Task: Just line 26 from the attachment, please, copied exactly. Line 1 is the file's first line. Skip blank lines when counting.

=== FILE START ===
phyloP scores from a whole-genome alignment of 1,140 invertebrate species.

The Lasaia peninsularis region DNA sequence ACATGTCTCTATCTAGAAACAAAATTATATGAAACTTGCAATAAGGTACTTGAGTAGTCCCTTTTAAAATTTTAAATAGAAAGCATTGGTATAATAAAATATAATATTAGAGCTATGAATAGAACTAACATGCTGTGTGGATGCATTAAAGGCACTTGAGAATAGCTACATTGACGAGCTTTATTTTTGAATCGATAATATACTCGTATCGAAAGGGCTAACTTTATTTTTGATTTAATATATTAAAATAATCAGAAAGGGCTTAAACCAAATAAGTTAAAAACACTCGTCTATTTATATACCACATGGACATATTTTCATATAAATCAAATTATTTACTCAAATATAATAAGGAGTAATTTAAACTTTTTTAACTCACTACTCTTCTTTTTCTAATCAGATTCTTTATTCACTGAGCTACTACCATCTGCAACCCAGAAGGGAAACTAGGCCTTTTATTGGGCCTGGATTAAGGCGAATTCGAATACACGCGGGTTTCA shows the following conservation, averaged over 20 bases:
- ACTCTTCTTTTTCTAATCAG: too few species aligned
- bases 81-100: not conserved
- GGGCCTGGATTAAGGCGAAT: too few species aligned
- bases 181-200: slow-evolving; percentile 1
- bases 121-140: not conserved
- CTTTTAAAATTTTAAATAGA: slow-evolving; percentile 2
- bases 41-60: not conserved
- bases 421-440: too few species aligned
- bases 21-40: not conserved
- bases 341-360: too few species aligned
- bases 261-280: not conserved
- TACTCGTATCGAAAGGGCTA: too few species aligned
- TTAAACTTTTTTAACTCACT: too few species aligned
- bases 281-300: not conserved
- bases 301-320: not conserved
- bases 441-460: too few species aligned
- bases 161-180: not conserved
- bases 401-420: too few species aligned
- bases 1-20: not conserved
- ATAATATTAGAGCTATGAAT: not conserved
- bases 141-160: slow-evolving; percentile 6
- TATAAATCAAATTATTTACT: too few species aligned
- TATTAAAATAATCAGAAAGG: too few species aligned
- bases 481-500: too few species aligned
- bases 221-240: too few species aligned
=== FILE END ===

- bases 481-500: too few species aligned